Monthly Archives: July 2012

Interesting New Developments

1. On 26 July 2012 the USPTO published proposed guidelines for the first-to-file changes.  As expected there are provisions for an inventor disclosure to preclude (negate) third party disclosures (which has been described as a ‘first-to-publish’ system).  According to IPWatchdog the inventor and third party disclosures have to be identical, without any trivial variations.  Thus broader or narrower disclosures would presumably not be precluded.  This seems to severely curtail use of inventor disclosures to protect againt third party disclosures.

2. A new G decision, G1/10, has issued from the Enlarged Board of the EPO.  It is reported and available at the K’s Law blogsite.  The decision concerns whether a patent can be corrected based on Rule 140 EPC.  The Enlarged Board decided that it could not.

3. epi Information 2/12 (June 12) reports a meeting between the epi Biotech Committe and the EPO. One of the areas discussed was pharmacogenomics and claims to treatment of patients with a specified marker (such as an SNP or particular methylation profile). The EPO said that often such claims can lack novelty as at least one patient with the specified marker will have been treated even if the prior art does not explicitly say so.  If EPO Examiners adopt that position on novelty it will clearly make it more difficult to obtain patents in the field of personalised medicine where the contribution is identification of the patient group to be treated.  IPKat has written about this.

4. On 8 August 2012 the Big Red Biotech blog reported on the innovation crisis in pharma. Quoting from recent articles in the topic it claimed much more is spent on marketing (25% of revenues) than discovering new molecules (1.3%).  In addition pharma was alleged to have been focusing on development of me-too drugs, minor variations of existing drugs, rather than genuinely innovative therapies.

5. The SPC Blog reported publication of the CJEU decision on Case C-130/11 Neurim Pharmaceuticals.  The CJEU decided that existence of an existing marketing authorisation in the EU for the active ingredient did not  preclude an SPC for a different application of the same product for which marketing authorisation has been granted.  This went against the existing view on the issue.

6. The Federal Circuit came to the same judgment in the Myriad case of deeming claims to isolated human genes to be patentable after being asked by the Supreme Court to look at the issue again in view of Mayo v Prometheus.  Link to the Burrill Report article about it is here.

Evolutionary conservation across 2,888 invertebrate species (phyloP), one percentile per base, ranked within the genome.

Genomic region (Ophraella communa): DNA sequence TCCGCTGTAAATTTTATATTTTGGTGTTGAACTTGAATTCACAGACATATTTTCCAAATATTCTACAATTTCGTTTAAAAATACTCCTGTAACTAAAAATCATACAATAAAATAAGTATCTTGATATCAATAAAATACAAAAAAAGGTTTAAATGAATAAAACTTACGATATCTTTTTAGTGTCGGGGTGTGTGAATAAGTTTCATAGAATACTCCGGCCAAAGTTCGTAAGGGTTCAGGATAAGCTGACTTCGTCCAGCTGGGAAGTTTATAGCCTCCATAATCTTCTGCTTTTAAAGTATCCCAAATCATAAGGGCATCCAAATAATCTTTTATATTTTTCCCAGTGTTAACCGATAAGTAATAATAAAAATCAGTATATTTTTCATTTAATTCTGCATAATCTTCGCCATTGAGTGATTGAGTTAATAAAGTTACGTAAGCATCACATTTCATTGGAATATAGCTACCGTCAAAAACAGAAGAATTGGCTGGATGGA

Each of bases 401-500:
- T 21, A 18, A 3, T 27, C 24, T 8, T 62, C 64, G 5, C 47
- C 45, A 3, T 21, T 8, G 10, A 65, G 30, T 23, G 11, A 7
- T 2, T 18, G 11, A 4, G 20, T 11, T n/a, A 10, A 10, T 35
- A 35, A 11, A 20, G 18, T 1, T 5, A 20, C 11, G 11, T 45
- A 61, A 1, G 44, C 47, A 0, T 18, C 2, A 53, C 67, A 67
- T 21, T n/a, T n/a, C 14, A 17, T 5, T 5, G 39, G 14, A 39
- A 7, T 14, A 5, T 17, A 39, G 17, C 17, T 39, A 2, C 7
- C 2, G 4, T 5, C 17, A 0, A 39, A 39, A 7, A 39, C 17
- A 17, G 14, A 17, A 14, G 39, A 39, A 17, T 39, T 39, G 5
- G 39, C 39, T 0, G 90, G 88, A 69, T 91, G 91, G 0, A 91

7. On 31 August 2012 the Federal Circuit issued an en banc decision on Akamai Technologies v Limelight Networks and McKesson Technologies Epic Systems concerning establishing of infringement when no single party performs all of the steps of the method claim.  The Court found that direct infringement required a party to perform all of the steps of the claim. However inducement of infringement could occur even where no one party performs every step of the claim.  This clearly has implications in the drafting of patent claims. It has already been noted that it is relevant to personalised medicine where diagnostic and therapy steps may be performed by different parties (see PharmaPatents).

8.  In the Federal Circuit judgment Santarus v Par Pharmaceutical the Court stated that ‘Negative claims limitations are adequately supported when the specification describes a reason to exclude the relevant information’. This raises the question of whether the Written Description requirement for negative limitations is stricter than for positive limitations (see IPWatchdog).

9.  The new supplemental examination is effective as of 16 September 2012. It allows a patentee to seek a review of a patent based on newly submitted information.  That can lead to the USPTO ordering reexamination. PatentlyO discuses how this may inoculate against failing to disclose prior art references during examination or even filing false data.


Trends in Biotech/Pharma and Biotech Patenting

1. The number of life science venture capital firms is decreasing in the US as reported by The Big Red Biotech Blog and Life Sci VC.

2. FiercePharma reports on 8 Aug 12 on fast-growing generics companies which are taking advantage of big pharma’s patent cliffs. Sagent Pharmaceuticals saw an increase of 106% in sales last year and Ranbaxy made $500 million from Lipitor in its the first 6 months on the market. On occasion big pharma have teamed up with the generics-maker to take advantage of their low cost production and access to markets in the developing world.

3. In the past big pharma would acquire biotechs in cash-based deal and then take control. Now most transactions are based on predetermined milestones allowing risks to be shared going forward (see techdirt).

4.  Patent Office always seem to get stricter.  The European Patent Office has in recent years become increasingly strict on added matter, priority entitlement, searchability, industrial applicability of gene sequences and polymorphisms and definitions of disease conditions.

5. Orphan drugs are becoming an increasingly important area. In the last decade the growth rate in revenue has been 25.8% (versus 20.1% for the non-orphan drug sector).  The market is now worth $50 billion and is expected to keep growing at a high rate.  The biggest disease category for orphan drugs is cancer. (see FierceBiotech)

6. Big pharma are using a lot of their surplus cash to buy back their stock.  However this does not seem to correlate with a rise in the value of their shares, and so it is questionable whether it is a good use of their money. $75 billion of stock purchases will have been completed between January 2011 and December 2012 by the top 15 big biopharma companies.  The money could instead be used to fund smaller biotech companies (see Life Sci VC).